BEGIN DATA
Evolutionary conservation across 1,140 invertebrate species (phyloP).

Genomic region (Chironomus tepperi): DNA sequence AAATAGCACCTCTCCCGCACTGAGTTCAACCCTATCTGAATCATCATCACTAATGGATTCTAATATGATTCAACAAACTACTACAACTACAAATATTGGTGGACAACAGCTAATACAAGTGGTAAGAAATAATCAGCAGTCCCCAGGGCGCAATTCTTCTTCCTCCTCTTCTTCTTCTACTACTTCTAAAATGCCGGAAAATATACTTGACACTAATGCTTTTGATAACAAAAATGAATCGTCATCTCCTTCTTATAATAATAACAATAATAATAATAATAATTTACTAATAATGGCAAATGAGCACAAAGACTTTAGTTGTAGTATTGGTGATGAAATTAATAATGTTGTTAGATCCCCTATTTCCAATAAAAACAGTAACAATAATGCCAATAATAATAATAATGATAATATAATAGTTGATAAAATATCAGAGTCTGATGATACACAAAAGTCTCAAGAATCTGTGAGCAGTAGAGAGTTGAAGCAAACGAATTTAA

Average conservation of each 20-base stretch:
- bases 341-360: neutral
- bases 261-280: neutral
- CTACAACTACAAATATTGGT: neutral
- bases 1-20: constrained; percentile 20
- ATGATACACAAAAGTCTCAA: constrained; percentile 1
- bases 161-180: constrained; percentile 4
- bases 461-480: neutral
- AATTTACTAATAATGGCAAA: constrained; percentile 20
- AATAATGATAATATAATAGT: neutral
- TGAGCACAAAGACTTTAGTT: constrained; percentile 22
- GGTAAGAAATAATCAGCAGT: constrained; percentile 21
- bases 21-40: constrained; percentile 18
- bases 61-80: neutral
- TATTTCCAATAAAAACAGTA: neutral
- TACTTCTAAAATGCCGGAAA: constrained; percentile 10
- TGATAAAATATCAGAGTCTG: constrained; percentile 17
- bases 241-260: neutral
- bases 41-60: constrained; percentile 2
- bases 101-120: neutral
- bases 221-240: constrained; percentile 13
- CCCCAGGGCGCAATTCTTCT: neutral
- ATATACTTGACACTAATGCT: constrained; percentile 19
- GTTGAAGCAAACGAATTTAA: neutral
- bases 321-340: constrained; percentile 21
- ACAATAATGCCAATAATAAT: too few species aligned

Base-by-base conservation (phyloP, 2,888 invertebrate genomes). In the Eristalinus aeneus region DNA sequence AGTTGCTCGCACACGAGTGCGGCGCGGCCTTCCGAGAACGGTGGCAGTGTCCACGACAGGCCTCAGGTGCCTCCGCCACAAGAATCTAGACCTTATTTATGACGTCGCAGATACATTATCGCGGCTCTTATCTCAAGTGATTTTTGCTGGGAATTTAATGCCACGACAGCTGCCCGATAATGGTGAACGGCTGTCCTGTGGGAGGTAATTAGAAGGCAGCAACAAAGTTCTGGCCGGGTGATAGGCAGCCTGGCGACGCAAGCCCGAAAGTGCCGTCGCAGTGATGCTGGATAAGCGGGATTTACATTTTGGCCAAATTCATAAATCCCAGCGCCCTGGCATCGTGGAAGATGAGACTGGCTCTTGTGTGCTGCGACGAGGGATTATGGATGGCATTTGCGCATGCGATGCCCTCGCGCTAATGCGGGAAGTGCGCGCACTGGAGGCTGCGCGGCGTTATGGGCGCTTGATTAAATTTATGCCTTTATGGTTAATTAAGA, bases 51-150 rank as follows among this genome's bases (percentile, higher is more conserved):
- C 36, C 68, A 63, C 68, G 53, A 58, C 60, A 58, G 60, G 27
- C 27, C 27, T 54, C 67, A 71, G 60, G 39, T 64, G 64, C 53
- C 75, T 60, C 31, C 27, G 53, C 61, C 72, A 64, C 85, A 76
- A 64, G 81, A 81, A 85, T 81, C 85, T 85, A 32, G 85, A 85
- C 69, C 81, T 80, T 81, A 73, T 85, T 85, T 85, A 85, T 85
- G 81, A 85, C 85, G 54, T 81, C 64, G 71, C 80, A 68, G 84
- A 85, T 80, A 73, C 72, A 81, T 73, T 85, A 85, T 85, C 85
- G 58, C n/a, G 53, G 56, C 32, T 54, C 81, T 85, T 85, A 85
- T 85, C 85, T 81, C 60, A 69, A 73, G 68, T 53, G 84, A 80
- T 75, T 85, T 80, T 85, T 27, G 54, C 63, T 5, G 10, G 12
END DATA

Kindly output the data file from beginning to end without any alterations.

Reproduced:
Evolutionary conservation across 1,140 invertebrate species (phyloP).

Genomic region (Chironomus tepperi): DNA sequence AAATAGCACCTCTCCCGCACTGAGTTCAACCCTATCTGAATCATCATCACTAATGGATTCTAATATGATTCAACAAACTACTACAACTACAAATATTGGTGGACAACAGCTAATACAAGTGGTAAGAAATAATCAGCAGTCCCCAGGGCGCAATTCTTCTTCCTCCTCTTCTTCTTCTACTACTTCTAAAATGCCGGAAAATATACTTGACACTAATGCTTTTGATAACAAAAATGAATCGTCATCTCCTTCTTATAATAATAACAATAATAATAATAATAATTTACTAATAATGGCAAATGAGCACAAAGACTTTAGTTGTAGTATTGGTGATGAAATTAATAATGTTGTTAGATCCCCTATTTCCAATAAAAACAGTAACAATAATGCCAATAATAATAATAATGATAATATAATAGTTGATAAAATATCAGAGTCTGATGATACACAAAAGTCTCAAGAATCTGTGAGCAGTAGAGAGTTGAAGCAAACGAATTTAA

Average conservation of each 20-base stretch:
- bases 341-360: neutral
- bases 261-280: neutral
- CTACAACTACAAATATTGGT: neutral
- bases 1-20: constrained; percentile 20
- ATGATACACAAAAGTCTCAA: constrained; percentile 1
- bases 161-180: constrained; percentile 4
- bases 461-480: neutral
- AATTTACTAATAATGGCAAA: constrained; percentile 20
- AATAATGATAATATAATAGT: neutral
- TGAGCACAAAGACTTTAGTT: constrained; percentile 22
- GGTAAGAAATAATCAGCAGT: constrained; percentile 21
- bases 21-40: constrained; percentile 18
- bases 61-80: neutral
- TATTTCCAATAAAAACAGTA: neutral
- TACTTCTAAAATGCCGGAAA: constrained; percentile 10
- TGATAAAATATCAGAGTCTG: constrained; percentile 17
- bases 241-260: neutral
- bases 41-60: constrained; percentile 2
- bases 101-120: neutral
- bases 221-240: constrained; percentile 13
- CCCCAGGGCGCAATTCTTCT: neutral
- ATATACTTGACACTAATGCT: constrained; percentile 19
- GTTGAAGCAAACGAATTTAA: neutral
- bases 321-340: constrained; percentile 21
- ACAATAATGCCAATAATAAT: too few species aligned

Base-by-base conservation (phyloP, 2,888 invertebrate genomes). In the Eristalinus aeneus region DNA sequence AGTTGCTCGCACACGAGTGCGGCGCGGCCTTCCGAGAACGGTGGCAGTGTCCACGACAGGCCTCAGGTGCCTCCGCCACAAGAATCTAGACCTTATTTATGACGTCGCAGATACATTATCGCGGCTCTTATCTCAAGTGATTTTTGCTGGGAATTTAATGCCACGACAGCTGCCCGATAATGGTGAACGGCTGTCCTGTGGGAGGTAATTAGAAGGCAGCAACAAAGTTCTGGCCGGGTGATAGGCAGCCTGGCGACGCAAGCCCGAAAGTGCCGTCGCAGTGATGCTGGATAAGCGGGATTTACATTTTGGCCAAATTCATAAATCCCAGCGCCCTGGCATCGTGGAAGATGAGACTGGCTCTTGTGTGCTGCGACGAGGGATTATGGATGGCATTTGCGCATGCGATGCCCTCGCGCTAATGCGGGAAGTGCGCGCACTGGAGGCTGCGCGGCGTTATGGGCGCTTGATTAAATTTATGCCTTTATGGTTAATTAAGA, bases 51-150 rank as follows among this genome's bases (percentile, higher is more conserved):
- C 36, C 68, A 63, C 68, G 53, A 58, C 60, A 58, G 60, G 27
- C 27, C 27, T 54, C 67, A 71, G 60, G 39, T 64, G 64, C 53
- C 75, T 60, C 31, C 27, G 53, C 61, C 72, A 64, C 85, A 76
- A 64, G 81, A 81, A 85, T 81, C 85, T 85, A 32, G 85, A 85
- C 69, C 81, T 80, T 81, A 73, T 85, T 85, T 85, A 85, T 85
- G 81, A 85, C 85, G 54, T 81, C 64, G 71, C 80, A 68, G 84
- A 85, T 80, A 73, C 72, A 81, T 73, T 85, A 85, T 85, C 85
- G 58, C n/a, G 53, G 56, C 32, T 54, C 81, T 85, T 85, A 85
- T 85, C 85, T 81, C 60, A 69, A 73, G 68, T 53, G 84, A 80
- T 75, T 85, T 80, T 85, T 27, G 54, C 63, T 5, G 10, G 12